Eccentric citizens: an occasional look at unusual lives associated with Manchester
You can dream dreams and make plans but it doesn’t mean anyone is paying attention. Poor Thomas Witlam Atkinson (1799–1861) was the Cassandra of Manchester architecture. And a very naughty boy to boot. As with Cassandra at Troy who prophesied the fall of the city but was cursed to be ignored, Atkinson made plan after plan for Manchester all to no avail.
He was in debt, spent some time in a debtor's gaol, and then comprehensively changed his life
Atkinson started as a young architect in a hurry. Trained as a stone mason in Yorkshire, he graduated to a clerk of works on several projects before setting up as an architect in London. But London is London where snobbery came as second nature especially in the late 1820s. Manchester beckoned, a burgeoning city more likely to accept a struggling visionary from a working class Tyke background.
It didn’t quite work out like that. Atkinson seems to have been too keen, too ambitious and perhaps the money wasn’t there. Not that he wasn’t given commissions. He designed the Manchester and Liverpool District Bank on Spring Gardens (demolished) and then St Luke’s (main image above) in the prosperous suburb of Cheetham Hill.
The latter, consecrated in 1839, was his masterwork, an original and exhilarating personal vision of Perpendicular Gothic architecture complete with a spire and a lofty interior. Felix Mendelssohn played the organ for over an hour on a visit to the church in April 1847. It was that sort of prestigious place. The church is now a fenced off ruin.
Atkinson went further and devised a plan for a grand row of mansions, called St Luke’s Place, spreading down the hill close to the church. It never happened.
Nor did his excellent vision for the Unitarian church on Upper Brook Street, which would have provided the city with a lovely vision of a Greek Doric temple: Manchester’s mini-Parthenon. Instead Charles Barry, the architect of the building that houses the present Manchester Art Gallery and several churches in the area, won out with a Gothic design.
Another vision of Piccadilly as a classically designed street and esplanade also bit the dust. As did his idea for an observatory on Kersal Moor in present-day Salford.
The setbacks all seemed too much for Atkinson who left architecture after Manchester. He was in debt, spent some time in a debtor's gaol, and then comprehensively changed his life and never looked back. He became Britain’s favourite travel writer and illustrator. He travelled Greece, India and most remarkably Siberia, Mongolia and Central Europe over several years.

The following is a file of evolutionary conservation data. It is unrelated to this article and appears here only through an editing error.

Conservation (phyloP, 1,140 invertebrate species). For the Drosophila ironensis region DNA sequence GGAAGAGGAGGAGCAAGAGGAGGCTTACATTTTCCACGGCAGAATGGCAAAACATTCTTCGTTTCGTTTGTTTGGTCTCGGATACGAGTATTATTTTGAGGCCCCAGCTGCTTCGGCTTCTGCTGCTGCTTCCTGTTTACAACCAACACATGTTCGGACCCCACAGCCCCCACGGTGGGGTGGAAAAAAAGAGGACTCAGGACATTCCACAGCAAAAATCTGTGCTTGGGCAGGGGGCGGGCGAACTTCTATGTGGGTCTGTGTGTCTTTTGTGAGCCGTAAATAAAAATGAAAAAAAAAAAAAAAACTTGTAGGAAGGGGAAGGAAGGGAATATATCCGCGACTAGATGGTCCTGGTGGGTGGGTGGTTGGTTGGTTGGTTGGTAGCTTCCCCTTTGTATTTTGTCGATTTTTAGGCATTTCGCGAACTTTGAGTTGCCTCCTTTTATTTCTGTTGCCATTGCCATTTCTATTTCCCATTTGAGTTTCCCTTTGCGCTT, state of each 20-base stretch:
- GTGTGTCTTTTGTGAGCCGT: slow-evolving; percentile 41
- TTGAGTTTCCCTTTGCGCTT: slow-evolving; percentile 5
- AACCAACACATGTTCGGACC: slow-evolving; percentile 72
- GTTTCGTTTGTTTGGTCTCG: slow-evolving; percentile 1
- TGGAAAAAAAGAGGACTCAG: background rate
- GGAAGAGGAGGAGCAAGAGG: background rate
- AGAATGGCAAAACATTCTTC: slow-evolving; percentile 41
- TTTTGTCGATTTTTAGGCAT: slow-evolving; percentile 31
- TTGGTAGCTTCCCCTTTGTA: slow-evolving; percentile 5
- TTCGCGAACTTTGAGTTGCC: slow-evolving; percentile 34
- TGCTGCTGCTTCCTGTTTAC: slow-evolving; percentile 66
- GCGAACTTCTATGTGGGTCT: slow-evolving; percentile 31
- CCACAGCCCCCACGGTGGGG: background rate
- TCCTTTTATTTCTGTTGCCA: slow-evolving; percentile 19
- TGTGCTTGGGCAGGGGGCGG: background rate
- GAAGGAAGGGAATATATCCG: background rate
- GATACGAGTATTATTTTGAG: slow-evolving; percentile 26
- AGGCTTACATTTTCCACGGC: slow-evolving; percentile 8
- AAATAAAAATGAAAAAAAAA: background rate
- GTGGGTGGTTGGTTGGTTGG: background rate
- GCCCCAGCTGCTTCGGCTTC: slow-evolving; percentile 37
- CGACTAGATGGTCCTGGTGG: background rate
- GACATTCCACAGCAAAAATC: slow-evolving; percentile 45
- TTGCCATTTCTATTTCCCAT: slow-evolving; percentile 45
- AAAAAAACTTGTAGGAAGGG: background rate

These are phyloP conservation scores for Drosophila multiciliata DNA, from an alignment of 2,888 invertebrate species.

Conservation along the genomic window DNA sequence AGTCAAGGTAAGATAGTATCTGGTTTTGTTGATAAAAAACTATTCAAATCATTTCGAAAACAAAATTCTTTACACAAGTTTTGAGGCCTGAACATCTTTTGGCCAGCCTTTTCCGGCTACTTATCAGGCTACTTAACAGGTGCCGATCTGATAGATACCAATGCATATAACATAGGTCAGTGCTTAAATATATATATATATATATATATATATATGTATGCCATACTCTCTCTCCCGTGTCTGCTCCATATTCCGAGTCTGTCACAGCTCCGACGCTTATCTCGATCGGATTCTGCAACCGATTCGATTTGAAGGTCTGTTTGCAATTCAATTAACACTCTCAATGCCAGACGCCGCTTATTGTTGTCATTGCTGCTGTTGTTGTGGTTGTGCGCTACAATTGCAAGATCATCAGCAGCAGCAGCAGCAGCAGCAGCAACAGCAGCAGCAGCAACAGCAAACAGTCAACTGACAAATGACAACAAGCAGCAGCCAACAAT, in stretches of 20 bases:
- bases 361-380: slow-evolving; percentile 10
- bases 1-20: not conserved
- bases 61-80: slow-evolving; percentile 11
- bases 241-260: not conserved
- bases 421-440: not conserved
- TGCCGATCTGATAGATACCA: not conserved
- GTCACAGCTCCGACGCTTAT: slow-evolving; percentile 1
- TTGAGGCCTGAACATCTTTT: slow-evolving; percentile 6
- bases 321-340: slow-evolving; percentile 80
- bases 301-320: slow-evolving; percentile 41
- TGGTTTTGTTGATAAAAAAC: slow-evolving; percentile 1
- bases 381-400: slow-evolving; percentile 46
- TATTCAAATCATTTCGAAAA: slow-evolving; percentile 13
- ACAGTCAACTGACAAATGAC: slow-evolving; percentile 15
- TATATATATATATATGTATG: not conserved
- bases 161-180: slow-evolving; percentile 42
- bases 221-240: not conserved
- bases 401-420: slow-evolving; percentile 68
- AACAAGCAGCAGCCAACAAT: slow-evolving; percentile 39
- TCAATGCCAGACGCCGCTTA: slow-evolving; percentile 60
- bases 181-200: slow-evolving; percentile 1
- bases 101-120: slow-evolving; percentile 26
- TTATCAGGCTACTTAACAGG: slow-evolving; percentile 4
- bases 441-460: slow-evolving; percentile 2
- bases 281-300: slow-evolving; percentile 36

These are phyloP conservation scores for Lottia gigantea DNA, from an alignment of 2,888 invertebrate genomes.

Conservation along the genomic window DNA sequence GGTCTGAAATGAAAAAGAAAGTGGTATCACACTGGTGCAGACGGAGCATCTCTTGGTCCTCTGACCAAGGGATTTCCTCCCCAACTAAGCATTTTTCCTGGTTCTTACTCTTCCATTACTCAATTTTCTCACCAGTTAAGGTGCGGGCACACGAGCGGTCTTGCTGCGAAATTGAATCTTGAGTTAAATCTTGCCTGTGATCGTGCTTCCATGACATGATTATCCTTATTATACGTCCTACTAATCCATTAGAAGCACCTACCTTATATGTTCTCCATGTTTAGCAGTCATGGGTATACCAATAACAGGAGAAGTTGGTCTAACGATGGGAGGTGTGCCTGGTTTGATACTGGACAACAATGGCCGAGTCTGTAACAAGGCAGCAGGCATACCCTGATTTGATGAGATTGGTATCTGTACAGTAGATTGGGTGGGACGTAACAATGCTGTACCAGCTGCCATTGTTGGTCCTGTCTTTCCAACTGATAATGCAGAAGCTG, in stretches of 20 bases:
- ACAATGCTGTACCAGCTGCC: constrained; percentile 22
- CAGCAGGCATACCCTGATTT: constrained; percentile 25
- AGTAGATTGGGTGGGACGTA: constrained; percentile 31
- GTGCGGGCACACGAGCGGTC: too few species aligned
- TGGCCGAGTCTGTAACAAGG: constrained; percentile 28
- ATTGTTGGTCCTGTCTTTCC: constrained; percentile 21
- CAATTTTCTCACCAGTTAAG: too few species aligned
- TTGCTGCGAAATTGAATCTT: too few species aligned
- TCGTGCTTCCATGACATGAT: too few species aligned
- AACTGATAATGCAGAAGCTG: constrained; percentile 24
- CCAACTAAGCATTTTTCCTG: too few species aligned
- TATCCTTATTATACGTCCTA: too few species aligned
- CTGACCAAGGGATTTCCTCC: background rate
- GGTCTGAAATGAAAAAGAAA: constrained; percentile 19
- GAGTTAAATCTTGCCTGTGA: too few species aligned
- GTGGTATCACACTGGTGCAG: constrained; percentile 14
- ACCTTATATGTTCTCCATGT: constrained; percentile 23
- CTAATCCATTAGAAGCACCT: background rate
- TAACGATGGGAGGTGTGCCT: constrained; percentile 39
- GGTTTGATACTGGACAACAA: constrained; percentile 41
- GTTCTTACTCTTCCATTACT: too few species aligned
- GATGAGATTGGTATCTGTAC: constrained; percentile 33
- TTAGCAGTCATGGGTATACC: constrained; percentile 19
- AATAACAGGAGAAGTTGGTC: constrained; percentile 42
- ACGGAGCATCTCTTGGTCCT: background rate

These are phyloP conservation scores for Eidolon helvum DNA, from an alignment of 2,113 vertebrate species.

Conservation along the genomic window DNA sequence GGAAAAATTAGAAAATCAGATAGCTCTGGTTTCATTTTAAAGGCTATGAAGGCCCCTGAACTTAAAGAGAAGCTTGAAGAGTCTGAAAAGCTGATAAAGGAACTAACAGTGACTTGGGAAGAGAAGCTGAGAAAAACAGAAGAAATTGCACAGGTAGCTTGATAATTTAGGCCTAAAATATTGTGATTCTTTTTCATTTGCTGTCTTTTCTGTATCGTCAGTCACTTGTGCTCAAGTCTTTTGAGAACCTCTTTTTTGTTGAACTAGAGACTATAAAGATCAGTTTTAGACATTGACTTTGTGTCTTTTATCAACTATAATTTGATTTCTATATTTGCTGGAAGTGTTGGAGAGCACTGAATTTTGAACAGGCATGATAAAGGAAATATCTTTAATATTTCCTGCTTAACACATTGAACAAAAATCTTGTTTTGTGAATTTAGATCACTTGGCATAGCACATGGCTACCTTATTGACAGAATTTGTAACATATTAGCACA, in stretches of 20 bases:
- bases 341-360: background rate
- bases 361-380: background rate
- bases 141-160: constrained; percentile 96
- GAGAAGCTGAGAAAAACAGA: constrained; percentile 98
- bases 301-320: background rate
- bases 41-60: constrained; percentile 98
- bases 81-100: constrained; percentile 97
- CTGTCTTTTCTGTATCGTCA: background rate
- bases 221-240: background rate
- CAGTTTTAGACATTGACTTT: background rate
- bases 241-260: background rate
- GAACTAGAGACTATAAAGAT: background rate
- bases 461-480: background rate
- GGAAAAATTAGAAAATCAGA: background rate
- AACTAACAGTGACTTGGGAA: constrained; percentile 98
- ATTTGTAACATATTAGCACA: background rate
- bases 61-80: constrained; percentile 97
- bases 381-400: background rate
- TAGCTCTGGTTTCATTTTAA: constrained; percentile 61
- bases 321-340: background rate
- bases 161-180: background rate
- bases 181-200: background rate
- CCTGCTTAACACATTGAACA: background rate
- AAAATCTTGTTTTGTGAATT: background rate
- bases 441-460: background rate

Prior to the Siberia trip he had married his second wife, an English governess in Moscow, Lucy Sherrad Finlay, who was 18 years his junior. Whilst travelling through the freezing Kirghiz Steppes of Siberia in November 1848 their son was born and exotically called Alatau Tamchiboulac Atkinson – the name came from a river of the area. With their tiny son, Atkinson and his wife were the first Europeans to travel the Dzungarian Alatau mountains between Kazakhstan and China.
So, in the end, Atkinson became famous not for his buildings but for his art, his books and his talks. His first book in 1858 had a title almost as long as his journeys, Oriental and Western Siberia: a Narrative of Seven Years' Explorations and Adventures in Siberia, Mongolia, the Kirghis Steppes, Chinese Tartary, and part of Central Asia. It was a huge success. He was now, with David Livingstone, the most celebrated British explorer of his day. He shared a platform with Livingstone at a talk in the Royal Geographical Society. Away from his speaking engagements and books his watercolours capturing the landscapes and cultures of Central Asia were popular.
Lucy joined in as well and published her own book Recollections of Tartar Steppes and their Inhabitants.
Lucy's book was published in 1863 and by then circumstances had changed. Thomas Witlam Atkinson was two years dead. Scandal was in the air.
Rumours had always circulated about Atkinson’s possible role as a British spy during his travels and he had been promised a government pension. Lucy applied for the pension and the control of his estate when he died but was appalled to find that her husband had been a bigamist and the estate had been claimed by his still living first wife Rebecca.
It seems than when his debts had become too large he’d simply abandoned Rebecca and the children they’d had together in Manchester. After his overseas exploits and his return to Britain he’d been careful to never mention Lucy and Alatau in any of this writings and lectures. Whether this seemed strange or unfair to Lucy at the time is not known but it must have made sense when the bigamy was revealed.
Lucy eventually gathered support from friends at the Royal Geographical Society to pay for Alatau’s education. Her book gave her some income and she received a Civil List pension in 1870 for her service to the country. She died in 1893.
As for the exotically named Alatau he inherited the wanderlust. He eventually settled in Hawaii where he became the editor of the Hawaiian Gazette, organised the first census in those islands and was the director of education.
Perhaps, given the wild romance of the remarkable Thomas Witlam Atkinson’s life the present state of St Luke’s is fitting. In Manchester his memorial is an atmospheric ruin, shorn of its tower and surrounded by a graveyard of tumbled stones and weeping angels. It could be a scene right out of one of Atkinson’s own watercolours.
This article is taken from Illusion & Change Manchester written by Jonathan Schofield. There's a description of the book here and you can order it from the same place.
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